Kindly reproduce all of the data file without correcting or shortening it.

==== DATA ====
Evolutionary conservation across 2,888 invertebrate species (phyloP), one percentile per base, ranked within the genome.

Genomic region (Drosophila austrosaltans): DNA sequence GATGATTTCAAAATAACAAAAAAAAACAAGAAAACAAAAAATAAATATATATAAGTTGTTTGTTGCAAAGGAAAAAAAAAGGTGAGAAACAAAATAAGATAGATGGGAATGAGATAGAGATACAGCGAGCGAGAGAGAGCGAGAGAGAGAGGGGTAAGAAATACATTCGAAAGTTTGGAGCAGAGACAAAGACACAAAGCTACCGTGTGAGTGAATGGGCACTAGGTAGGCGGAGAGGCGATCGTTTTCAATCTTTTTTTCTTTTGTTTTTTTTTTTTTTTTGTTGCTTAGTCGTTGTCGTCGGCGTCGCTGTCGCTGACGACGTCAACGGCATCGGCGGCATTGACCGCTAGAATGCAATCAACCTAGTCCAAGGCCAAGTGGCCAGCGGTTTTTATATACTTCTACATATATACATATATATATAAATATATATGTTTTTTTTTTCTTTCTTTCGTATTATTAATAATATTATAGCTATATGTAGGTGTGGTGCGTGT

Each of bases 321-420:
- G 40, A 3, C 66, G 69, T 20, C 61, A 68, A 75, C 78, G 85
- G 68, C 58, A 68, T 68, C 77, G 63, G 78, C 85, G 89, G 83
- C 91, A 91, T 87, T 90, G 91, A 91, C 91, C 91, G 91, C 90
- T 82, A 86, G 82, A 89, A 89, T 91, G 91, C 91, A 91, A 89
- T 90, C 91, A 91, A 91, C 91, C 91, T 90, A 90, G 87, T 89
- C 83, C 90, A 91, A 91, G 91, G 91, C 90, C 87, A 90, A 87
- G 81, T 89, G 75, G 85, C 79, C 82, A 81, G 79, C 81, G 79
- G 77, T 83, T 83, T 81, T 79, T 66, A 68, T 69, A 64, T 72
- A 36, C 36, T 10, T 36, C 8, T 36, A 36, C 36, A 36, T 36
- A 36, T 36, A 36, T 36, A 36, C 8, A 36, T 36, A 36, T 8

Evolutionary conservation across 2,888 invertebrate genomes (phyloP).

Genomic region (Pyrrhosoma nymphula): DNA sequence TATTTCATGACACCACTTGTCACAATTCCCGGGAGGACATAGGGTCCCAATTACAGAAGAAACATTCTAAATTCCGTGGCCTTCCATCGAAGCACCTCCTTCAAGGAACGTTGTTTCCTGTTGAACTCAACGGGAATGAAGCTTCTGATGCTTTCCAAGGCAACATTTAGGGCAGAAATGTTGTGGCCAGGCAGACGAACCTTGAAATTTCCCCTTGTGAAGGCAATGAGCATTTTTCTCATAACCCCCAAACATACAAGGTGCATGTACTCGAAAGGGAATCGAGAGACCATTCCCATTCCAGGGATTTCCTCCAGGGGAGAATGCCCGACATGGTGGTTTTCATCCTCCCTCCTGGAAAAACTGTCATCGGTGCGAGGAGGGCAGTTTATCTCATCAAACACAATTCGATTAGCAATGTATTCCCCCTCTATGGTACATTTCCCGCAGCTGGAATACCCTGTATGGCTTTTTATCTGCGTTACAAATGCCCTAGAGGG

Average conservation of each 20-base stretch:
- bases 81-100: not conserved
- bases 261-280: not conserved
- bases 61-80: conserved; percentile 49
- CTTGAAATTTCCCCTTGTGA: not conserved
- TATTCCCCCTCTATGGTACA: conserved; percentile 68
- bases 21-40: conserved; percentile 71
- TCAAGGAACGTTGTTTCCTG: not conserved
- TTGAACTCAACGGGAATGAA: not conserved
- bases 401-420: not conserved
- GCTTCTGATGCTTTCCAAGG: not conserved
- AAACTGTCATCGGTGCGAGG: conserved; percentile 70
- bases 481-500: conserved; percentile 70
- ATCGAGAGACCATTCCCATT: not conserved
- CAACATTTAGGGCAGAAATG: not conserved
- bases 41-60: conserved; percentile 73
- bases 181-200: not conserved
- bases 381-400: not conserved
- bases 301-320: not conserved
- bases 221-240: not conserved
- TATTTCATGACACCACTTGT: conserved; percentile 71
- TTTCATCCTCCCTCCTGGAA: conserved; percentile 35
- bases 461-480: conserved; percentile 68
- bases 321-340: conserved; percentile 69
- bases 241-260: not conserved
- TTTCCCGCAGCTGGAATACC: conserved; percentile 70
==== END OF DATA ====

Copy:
Evolutionary conservation across 2,888 invertebrate species (phyloP), one percentile per base, ranked within the genome.

Genomic region (Drosophila austrosaltans): DNA sequence GATGATTTCAAAATAACAAAAAAAAACAAGAAAACAAAAAATAAATATATATAAGTTGTTTGTTGCAAAGGAAAAAAAAAGGTGAGAAACAAAATAAGATAGATGGGAATGAGATAGAGATACAGCGAGCGAGAGAGAGCGAGAGAGAGAGGGGTAAGAAATACATTCGAAAGTTTGGAGCAGAGACAAAGACACAAAGCTACCGTGTGAGTGAATGGGCACTAGGTAGGCGGAGAGGCGATCGTTTTCAATCTTTTTTTCTTTTGTTTTTTTTTTTTTTTTGTTGCTTAGTCGTTGTCGTCGGCGTCGCTGTCGCTGACGACGTCAACGGCATCGGCGGCATTGACCGCTAGAATGCAATCAACCTAGTCCAAGGCCAAGTGGCCAGCGGTTTTTATATACTTCTACATATATACATATATATATAAATATATATGTTTTTTTTTTCTTTCTTTCGTATTATTAATAATATTATAGCTATATGTAGGTGTGGTGCGTGT

Each of bases 321-420:
- G 40, A 3, C 66, G 69, T 20, C 61, A 68, A 75, C 78, G 85
- G 68, C 58, A 68, T 68, C 77, G 63, G 78, C 85, G 89, G 83
- C 91, A 91, T 87, T 90, G 91, A 91, C 91, C 91, G 91, C 90
- T 82, A 86, G 82, A 89, A 89, T 91, G 91, C 91, A 91, A 89
- T 90, C 91, A 91, A 91, C 91, C 91, T 90, A 90, G 87, T 89
- C 83, C 90, A 91, A 91, G 91, G 91, C 90, C 87, A 90, A 87
- G 81, T 89, G 75, G 85, C 79, C 82, A 81, G 79, C 81, G 79
- G 77, T 83, T 83, T 81, T 79, T 66, A 68, T 69, A 64, T 72
- A 36, C 36, T 10, T 36, C 8, T 36, A 36, C 36, A 36, T 36
- A 36, T 36, A 36, T 36, A 36, C 8, A 36, T 36, A 36, T 8

Evolutionary conservation across 2,888 invertebrate genomes (phyloP).

Genomic region (Pyrrhosoma nymphula): DNA sequence TATTTCATGACACCACTTGTCACAATTCCCGGGAGGACATAGGGTCCCAATTACAGAAGAAACATTCTAAATTCCGTGGCCTTCCATCGAAGCACCTCCTTCAAGGAACGTTGTTTCCTGTTGAACTCAACGGGAATGAAGCTTCTGATGCTTTCCAAGGCAACATTTAGGGCAGAAATGTTGTGGCCAGGCAGACGAACCTTGAAATTTCCCCTTGTGAAGGCAATGAGCATTTTTCTCATAACCCCCAAACATACAAGGTGCATGTACTCGAAAGGGAATCGAGAGACCATTCCCATTCCAGGGATTTCCTCCAGGGGAGAATGCCCGACATGGTGGTTTTCATCCTCCCTCCTGGAAAAACTGTCATCGGTGCGAGGAGGGCAGTTTATCTCATCAAACACAATTCGATTAGCAATGTATTCCCCCTCTATGGTACATTTCCCGCAGCTGGAATACCCTGTATGGCTTTTTATCTGCGTTACAAATGCCCTAGAGGG

Average conservation of each 20-base stretch:
- bases 81-100: not conserved
- bases 261-280: not conserved
- bases 61-80: conserved; percentile 49
- CTTGAAATTTCCCCTTGTGA: not conserved
- TATTCCCCCTCTATGGTACA: conserved; percentile 68
- bases 21-40: conserved; percentile 71
- TCAAGGAACGTTGTTTCCTG: not conserved
- TTGAACTCAACGGGAATGAA: not conserved
- bases 401-420: not conserved
- GCTTCTGATGCTTTCCAAGG: not conserved
- AAACTGTCATCGGTGCGAGG: conserved; percentile 70
- bases 481-500: conserved; percentile 70
- ATCGAGAGACCATTCCCATT: not conserved
- CAACATTTAGGGCAGAAATG: not conserved
- bases 41-60: conserved; percentile 73
- bases 181-200: not conserved
- bases 381-400: not conserved
- bases 301-320: not conserved
- bases 221-240: not conserved
- TATTTCATGACACCACTTGT: conserved; percentile 71
- TTTCATCCTCCCTCCTGGAA: conserved; percentile 35
- bases 461-480: conserved; percentile 68
- bases 321-340: conserved; percentile 69
- bases 241-260: not conserved
- TTTCCCGCAGCTGGAATACC: conserved; percentile 70